A U.S. official said Monday he fears Ethiopian officials may be underestimating the country’s needs in its drought crisis, even as the government announced that 4.5 million Ethiopians need food aid, 40 percent more than last year.

The U.S. government aid arm is looking for ways to help the hungry on Ethiopia’s side of a three-country drought crisis that is also devastating communities in Kenya and Somalia.
“We are concerned that we are underestimating the situation, especially in the southern provinces,” Jason Frasier, mission director of USAID in Ethiopia, said of that country’s food crisis.

Ethiopia’s state minister of agriculture, Mitiku Kassa, said Monday that nearly $400 million is needed to fill the country’s food gap. He said Ethiopia needs to distribute 380 metric tons of food.
A drought centered in the triangle where Ethiopia, Kenya and Somalia meet has sent tens of thousands of people pouring into refugee camps in search of food. The three-way border is a nomadic region where families heavily depend on the health of their livestock.

Uganda and Djibouti have also been hit. The World Food Program said it expects 10 million people in the Horn of Africa to require food aid.
The head of the U.N. agency for refugees said Sunday that drought-ridden Somalia is the “worst humanitarian disaster” in the world.

Somalis are walking for days or weeks to reach camps in Ethiopia and Kenya. The young and the old are dying en route. Families have little food or money after herds of cattle, goats and camels were wiped out after successive seasons of no rains hit the war-ravaged country.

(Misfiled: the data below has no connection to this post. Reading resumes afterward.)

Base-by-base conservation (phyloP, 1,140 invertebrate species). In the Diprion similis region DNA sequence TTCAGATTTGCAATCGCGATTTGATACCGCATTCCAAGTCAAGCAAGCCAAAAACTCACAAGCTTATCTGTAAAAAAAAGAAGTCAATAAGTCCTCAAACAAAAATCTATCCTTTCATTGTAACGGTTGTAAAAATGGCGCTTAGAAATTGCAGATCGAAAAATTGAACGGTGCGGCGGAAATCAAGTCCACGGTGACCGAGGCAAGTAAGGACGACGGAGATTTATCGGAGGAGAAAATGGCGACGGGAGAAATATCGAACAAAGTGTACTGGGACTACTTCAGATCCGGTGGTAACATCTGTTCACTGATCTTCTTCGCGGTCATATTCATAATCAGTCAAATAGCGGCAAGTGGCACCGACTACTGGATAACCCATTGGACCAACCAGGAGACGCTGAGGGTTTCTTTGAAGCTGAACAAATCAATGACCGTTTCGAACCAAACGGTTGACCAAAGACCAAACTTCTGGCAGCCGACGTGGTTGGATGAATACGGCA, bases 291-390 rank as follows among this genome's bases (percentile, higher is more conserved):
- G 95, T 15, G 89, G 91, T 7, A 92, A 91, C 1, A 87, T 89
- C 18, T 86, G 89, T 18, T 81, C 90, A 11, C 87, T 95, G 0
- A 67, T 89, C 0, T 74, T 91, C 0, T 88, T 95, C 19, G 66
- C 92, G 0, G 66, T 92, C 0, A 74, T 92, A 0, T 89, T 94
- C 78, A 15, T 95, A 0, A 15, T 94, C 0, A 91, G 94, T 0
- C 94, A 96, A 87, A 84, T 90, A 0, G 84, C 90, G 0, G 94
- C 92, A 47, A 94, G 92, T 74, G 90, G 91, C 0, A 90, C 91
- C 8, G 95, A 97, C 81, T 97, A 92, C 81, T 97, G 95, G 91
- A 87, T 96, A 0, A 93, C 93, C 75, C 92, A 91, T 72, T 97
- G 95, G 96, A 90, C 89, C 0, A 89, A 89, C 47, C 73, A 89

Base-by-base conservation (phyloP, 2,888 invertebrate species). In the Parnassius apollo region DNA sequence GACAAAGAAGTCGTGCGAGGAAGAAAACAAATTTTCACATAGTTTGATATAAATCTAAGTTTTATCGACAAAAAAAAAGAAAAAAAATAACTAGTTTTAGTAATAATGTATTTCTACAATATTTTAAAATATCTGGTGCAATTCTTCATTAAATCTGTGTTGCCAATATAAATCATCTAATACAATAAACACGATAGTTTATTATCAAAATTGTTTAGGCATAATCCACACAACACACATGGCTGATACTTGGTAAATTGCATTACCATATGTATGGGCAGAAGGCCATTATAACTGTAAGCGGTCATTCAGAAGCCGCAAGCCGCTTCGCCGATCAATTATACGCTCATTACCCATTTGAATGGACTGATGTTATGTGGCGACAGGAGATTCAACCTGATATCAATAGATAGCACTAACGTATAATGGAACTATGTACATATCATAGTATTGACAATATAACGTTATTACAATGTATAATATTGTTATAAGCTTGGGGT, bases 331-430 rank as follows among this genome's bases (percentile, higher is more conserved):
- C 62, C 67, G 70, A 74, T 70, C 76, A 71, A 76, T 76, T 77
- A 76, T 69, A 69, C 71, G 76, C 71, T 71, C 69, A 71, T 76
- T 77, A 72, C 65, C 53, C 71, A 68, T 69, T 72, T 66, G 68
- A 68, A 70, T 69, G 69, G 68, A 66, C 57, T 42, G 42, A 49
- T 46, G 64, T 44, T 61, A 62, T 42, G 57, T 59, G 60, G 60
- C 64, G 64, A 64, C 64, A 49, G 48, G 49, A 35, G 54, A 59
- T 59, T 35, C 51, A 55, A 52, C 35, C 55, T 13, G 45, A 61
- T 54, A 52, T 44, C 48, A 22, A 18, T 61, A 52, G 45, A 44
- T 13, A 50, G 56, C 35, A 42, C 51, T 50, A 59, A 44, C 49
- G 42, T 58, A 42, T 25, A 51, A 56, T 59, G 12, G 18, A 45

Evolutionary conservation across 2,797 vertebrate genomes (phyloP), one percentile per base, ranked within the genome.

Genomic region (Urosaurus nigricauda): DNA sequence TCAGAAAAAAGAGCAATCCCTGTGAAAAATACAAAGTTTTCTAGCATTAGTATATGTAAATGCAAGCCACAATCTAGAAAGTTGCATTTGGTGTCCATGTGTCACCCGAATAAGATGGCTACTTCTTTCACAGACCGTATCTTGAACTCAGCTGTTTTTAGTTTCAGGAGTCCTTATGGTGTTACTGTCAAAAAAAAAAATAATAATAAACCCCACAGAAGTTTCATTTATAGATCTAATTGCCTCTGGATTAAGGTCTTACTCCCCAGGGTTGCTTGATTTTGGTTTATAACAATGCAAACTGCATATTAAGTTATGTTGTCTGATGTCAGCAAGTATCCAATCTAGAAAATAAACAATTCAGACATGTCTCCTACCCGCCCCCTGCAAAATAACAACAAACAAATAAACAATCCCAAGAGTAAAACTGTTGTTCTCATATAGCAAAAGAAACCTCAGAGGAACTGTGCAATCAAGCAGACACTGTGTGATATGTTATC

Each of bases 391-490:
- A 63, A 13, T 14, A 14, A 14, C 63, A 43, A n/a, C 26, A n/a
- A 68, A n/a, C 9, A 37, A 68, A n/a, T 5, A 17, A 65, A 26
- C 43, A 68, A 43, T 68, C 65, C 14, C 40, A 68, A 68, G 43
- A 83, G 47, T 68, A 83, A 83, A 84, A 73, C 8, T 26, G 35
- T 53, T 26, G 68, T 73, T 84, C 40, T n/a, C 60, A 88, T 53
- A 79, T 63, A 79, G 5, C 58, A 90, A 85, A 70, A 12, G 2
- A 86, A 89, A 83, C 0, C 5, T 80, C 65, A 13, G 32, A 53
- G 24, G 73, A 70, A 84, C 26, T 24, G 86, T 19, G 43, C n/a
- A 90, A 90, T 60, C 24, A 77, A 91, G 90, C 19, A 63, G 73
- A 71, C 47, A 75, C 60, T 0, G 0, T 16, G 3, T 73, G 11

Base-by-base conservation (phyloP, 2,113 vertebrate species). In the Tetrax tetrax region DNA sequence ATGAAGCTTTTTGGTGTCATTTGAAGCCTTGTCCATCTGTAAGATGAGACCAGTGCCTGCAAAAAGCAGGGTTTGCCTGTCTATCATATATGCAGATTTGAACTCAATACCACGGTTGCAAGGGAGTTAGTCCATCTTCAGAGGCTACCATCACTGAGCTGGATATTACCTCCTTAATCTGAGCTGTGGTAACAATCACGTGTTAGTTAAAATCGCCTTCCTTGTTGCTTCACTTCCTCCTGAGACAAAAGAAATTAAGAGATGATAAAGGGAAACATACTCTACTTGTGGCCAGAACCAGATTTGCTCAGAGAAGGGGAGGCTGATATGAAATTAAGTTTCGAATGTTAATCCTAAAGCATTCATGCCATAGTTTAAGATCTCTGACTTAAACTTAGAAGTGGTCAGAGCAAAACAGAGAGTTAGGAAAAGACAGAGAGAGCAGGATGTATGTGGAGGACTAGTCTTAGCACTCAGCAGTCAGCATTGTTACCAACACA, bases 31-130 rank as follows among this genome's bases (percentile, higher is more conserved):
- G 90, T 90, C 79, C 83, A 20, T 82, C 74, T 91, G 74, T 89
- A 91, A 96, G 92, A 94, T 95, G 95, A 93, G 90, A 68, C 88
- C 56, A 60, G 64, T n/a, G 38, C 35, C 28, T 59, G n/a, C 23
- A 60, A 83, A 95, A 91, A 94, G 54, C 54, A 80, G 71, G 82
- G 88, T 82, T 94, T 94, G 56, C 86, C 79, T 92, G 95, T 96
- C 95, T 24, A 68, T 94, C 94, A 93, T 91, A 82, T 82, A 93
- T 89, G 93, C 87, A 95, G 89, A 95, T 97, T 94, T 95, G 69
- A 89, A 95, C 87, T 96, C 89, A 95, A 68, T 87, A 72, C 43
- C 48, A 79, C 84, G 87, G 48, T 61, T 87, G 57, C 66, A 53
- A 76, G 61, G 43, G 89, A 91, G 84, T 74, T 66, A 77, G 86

Dadaab, the world’s largest refugee camp, located in northeast Kenya, is seeing thousands of new arrivals daily. More than 380,000 people already live in the camps.
“I must say that I visited many refugee camps in the world. I have never seen people coming in such a desperate situation,” the head of the U.N. refugee agency, Antonio Guterres, said Sunday after seeing new arrivals in Dadaab.

Faduma Sakow Abdullahi, a Somali mother, said her husband died after drinking contaminated water, and that two children died on the way to Dadaab from hunger and exhaustion. Others in need begged for help but she had none to give.
“My journey was like a trip to hell. I have seen and experienced a lot of sufferings on my way to Kenya,” Abdullahi said, tears rolling down her cheeks. “I reached a stage in which I didn’t care about whether I die or live.”



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